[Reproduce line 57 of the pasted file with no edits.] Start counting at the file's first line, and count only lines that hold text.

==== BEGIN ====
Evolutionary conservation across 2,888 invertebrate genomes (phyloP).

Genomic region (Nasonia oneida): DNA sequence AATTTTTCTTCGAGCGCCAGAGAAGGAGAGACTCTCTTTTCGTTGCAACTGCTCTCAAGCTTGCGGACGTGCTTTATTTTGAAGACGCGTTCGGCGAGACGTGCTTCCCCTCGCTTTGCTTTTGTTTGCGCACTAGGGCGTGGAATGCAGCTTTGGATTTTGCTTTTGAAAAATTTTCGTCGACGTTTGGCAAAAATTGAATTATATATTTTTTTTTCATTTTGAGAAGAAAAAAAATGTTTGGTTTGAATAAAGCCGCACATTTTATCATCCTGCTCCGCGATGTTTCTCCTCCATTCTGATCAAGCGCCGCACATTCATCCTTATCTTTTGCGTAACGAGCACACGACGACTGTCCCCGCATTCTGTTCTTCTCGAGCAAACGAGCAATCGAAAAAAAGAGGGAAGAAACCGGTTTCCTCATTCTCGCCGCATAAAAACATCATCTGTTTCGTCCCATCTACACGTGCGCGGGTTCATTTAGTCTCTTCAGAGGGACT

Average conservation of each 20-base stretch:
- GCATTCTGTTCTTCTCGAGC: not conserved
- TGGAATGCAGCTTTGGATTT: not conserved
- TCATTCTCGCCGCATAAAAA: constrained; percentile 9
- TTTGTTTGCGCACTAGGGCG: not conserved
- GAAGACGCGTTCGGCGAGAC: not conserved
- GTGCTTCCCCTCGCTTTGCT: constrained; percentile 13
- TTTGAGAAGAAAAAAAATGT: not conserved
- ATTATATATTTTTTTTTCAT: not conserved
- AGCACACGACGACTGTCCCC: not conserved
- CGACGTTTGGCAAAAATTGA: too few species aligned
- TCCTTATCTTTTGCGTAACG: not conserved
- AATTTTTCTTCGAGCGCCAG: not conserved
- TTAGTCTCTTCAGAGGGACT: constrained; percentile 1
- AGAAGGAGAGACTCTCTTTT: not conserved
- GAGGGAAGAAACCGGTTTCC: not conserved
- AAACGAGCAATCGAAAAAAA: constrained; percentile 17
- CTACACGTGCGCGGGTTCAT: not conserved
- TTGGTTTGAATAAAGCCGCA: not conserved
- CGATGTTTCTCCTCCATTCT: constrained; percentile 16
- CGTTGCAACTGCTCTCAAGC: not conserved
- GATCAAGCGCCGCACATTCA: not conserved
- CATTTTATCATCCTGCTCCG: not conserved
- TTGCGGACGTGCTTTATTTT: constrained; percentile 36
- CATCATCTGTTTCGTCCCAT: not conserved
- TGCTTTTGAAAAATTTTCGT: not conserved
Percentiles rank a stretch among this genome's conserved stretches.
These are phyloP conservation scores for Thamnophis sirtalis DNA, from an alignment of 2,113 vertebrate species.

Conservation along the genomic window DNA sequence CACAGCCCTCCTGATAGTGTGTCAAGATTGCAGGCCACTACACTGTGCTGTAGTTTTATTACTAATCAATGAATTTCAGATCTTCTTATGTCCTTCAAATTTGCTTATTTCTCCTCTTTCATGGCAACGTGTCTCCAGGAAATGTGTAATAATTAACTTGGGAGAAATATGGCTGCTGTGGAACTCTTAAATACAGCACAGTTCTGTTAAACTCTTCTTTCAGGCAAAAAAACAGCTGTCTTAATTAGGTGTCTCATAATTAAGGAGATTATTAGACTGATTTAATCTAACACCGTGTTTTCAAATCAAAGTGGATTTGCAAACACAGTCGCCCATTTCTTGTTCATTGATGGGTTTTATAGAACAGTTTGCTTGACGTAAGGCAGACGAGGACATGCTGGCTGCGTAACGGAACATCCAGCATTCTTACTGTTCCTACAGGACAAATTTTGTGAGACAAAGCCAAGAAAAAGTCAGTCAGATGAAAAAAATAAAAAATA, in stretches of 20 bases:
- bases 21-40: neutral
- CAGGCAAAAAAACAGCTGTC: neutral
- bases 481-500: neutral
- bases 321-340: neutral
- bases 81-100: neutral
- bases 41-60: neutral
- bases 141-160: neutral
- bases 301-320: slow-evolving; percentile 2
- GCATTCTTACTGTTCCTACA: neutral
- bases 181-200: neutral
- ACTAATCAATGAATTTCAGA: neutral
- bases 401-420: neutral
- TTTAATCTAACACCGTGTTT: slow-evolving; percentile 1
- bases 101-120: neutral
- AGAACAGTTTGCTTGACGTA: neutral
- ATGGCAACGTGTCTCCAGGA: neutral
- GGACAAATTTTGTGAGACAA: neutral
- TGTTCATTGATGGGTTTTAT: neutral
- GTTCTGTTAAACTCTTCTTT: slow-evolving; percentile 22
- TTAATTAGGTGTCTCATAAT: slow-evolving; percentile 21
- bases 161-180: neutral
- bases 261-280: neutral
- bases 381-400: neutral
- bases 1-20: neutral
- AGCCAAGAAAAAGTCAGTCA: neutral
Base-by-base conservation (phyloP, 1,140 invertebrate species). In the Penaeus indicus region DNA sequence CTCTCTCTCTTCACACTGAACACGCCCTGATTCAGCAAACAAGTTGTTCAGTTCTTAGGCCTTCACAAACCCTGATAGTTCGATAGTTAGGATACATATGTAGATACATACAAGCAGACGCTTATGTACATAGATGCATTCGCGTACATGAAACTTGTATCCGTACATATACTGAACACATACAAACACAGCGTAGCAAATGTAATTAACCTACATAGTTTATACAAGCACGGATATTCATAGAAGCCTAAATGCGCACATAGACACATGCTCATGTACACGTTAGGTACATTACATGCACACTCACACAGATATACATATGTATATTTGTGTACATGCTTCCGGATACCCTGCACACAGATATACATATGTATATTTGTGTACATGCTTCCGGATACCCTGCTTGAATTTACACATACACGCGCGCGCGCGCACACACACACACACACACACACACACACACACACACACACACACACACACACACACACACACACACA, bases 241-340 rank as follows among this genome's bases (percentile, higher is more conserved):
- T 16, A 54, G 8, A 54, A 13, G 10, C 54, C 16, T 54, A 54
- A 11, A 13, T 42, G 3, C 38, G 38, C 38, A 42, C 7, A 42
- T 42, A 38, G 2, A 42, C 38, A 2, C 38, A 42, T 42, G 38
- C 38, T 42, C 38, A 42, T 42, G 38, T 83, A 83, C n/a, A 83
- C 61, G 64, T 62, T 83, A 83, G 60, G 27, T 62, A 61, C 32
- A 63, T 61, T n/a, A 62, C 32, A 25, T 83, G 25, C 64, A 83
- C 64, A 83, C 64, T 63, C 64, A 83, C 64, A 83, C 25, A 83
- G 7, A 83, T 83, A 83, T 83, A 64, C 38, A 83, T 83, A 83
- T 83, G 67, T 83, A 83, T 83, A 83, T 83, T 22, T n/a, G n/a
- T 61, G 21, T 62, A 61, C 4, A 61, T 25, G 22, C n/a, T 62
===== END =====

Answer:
Base-by-base conservation (phyloP, 1,140 invertebrate species). In the Penaeus indicus region DNA sequence CTCTCTCTCTTCACACTGAACACGCCCTGATTCAGCAAACAAGTTGTTCAGTTCTTAGGCCTTCACAAACCCTGATAGTTCGATAGTTAGGATACATATGTAGATACATACAAGCAGACGCTTATGTACATAGATGCATTCGCGTACATGAAACTTGTATCCGTACATATACTGAACACATACAAACACAGCGTAGCAAATGTAATTAACCTACATAGTTTATACAAGCACGGATATTCATAGAAGCCTAAATGCGCACATAGACACATGCTCATGTACACGTTAGGTACATTACATGCACACTCACACAGATATACATATGTATATTTGTGTACATGCTTCCGGATACCCTGCACACAGATATACATATGTATATTTGTGTACATGCTTCCGGATACCCTGCTTGAATTTACACATACACGCGCGCGCGCGCACACACACACACACACACACACACACACACACACACACACACACACACACACACACACACACACACA, bases 241-340 rank as follows among this genome's bases (percentile, higher is more conserved):